Continuing eastward — just as were beginning the final climb toward Coltrell Flat — Bryan Conant (he of the cartographic infamy) caught up with our crew, and so we enjoyed his company as we continued our march toward the Hot Springs.
After spending a disproportionate amount of time photographing various corners of the forest (see the Expat’s superior flickr album from these days here), we finally moseyed in to the Hot Springs camp that late afternoon, where we rendezvoused with Hiker Kim and Ste. Jo, who had approached via the Dough Flat trailhead. After setting up camp and the subsequent general lounging, we six were in short order also joined by EP from Ventura County Canyoneering, Lee C., and Jack Elliott — the Yankee Barbareno. The gang was all here!
I remembered with some clarity my decades-old memory of sleeping beneath the old palm, and so set up my bed in the same spot.
After dinner and a few beers, we all set to slumber. Whilst some of the crew were further afield in tents and minimalist shelters, a number of us were laid out under the stars, assembled along the periphery of the largest palm.
At precisely 12:01a, a rising shout culminated into a blood-curdling scream, and we all started awake with a shock.
“What the f— was that?!?!” came the first retort. The sound couldn’t have been more than 20 or 30 feet to my east, and my first thought was that somebody was being hauled off by a mountain lion (or worse).
We took a quick head-count … The Barbareno, Dr. Map, Eric, and John RP were all accounted for in the immediate area, but we were receiving no signal from the Expat, whose 80s-era Sierra West looked intact from my vantage point. The nearest three of us shouted at Eldon’s abode for several moments before we received a very groggy and indifferent “Yes?”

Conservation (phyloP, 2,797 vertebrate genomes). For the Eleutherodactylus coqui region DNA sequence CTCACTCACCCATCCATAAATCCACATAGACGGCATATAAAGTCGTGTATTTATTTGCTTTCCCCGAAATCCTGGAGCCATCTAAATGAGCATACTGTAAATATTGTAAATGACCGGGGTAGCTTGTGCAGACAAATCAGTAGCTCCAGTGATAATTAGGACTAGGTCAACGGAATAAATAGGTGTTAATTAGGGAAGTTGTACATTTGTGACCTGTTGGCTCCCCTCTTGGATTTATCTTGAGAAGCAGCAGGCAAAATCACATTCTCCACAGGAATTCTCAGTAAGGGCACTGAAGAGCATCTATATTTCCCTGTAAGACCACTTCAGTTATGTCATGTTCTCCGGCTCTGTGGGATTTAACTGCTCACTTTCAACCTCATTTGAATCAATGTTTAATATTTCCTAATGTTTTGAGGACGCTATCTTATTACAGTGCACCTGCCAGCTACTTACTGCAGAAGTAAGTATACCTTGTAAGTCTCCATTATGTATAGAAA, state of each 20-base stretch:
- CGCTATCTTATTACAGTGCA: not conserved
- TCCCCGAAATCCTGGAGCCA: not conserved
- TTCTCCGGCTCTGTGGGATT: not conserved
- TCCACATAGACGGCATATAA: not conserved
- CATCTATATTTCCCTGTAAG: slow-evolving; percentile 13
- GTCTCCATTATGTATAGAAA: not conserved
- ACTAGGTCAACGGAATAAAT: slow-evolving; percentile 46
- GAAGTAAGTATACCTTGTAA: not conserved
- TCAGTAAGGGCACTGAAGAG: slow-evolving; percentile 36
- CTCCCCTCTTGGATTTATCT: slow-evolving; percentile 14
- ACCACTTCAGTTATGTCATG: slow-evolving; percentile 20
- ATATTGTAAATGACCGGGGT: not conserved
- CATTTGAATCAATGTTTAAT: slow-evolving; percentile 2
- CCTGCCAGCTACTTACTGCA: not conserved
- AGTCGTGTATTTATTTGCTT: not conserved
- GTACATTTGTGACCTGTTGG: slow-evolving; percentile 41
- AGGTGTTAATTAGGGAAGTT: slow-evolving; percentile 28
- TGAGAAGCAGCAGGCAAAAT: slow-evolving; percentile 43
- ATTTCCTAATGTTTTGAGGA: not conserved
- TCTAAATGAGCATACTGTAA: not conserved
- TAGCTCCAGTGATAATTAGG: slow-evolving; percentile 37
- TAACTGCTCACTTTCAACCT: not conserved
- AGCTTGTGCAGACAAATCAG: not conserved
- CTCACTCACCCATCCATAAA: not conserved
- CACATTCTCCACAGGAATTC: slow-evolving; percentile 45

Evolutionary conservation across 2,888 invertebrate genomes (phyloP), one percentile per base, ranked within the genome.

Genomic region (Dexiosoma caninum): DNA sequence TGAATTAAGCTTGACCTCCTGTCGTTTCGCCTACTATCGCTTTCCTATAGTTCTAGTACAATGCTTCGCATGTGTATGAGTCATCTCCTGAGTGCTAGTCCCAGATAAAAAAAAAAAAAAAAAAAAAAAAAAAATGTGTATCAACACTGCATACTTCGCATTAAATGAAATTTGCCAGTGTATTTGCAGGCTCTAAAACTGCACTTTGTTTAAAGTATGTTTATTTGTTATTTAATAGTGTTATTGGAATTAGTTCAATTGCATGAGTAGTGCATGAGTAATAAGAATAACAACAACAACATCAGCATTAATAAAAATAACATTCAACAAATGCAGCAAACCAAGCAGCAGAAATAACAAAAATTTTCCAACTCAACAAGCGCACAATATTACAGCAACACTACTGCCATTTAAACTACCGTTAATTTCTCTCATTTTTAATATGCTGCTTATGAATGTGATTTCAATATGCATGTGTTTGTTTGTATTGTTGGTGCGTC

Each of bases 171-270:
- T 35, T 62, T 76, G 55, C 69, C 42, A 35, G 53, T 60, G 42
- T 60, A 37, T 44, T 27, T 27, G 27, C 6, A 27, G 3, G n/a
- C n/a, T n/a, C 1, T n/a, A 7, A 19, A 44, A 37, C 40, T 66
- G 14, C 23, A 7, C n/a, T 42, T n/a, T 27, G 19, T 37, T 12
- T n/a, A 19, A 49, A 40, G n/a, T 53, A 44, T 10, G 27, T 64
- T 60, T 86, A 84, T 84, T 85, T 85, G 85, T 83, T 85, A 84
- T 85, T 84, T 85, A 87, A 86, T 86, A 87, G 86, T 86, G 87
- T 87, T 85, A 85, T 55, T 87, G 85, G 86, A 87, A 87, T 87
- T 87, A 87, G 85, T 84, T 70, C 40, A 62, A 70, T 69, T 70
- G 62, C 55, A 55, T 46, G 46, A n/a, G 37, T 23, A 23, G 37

“Eldon, are you alright?”
“Fine.” (I could tell from his voice he was just waking.) “Why?”
“We heard somebody shouting,” I replied (actually, “screaming” was more accurate, but I didn’t want to sound altogether overly dramatic).
“Oh,” he replied casually. “Well, I’ve been known to do that.”
We three sat, struck for a moment. “Um, okay. Goodnight.”
I settled back into bed. But every time Eric stirred, I started. And I’m fairly certain that every time I stirred, he did the same. It was a sleepless night for a few of us.
The next morning, we were all busting the Expat’s chops about his crazy nocturnal vocals when finally he said something along the lines of “Wait, ‘screaming?’ I thought you said ‘snoring.’ I don’t scream in my sleep, [his lovely bride] would surely send me into the yard with the dog without supper for such discourtesy.”
That actually seemed more plausible than a human making that god-awful sound. So for the rest of the trip we all posited numerous theories, from the ghost of Ronald Hughes, Chumash spirits, to mountain lions. The Expat later provided links that I feel further supported that latter theory, though there isn’t a unanimous consensus in the crew as to what we actually heard that night. Whatever it was, it was mere feet from the Expat’s tent. Which isn’t very comforting at all.
Nocturnal predators/spectres be damned! Based at the Hot Springs for two nights, we nine enjoyed a fine time of exploring nearby canyons, day hikes along the ridge, and general comraderie. And beer.
And the realization that sometimes the devil isn’t in the the details, but rather in the details one must exclude from public forums.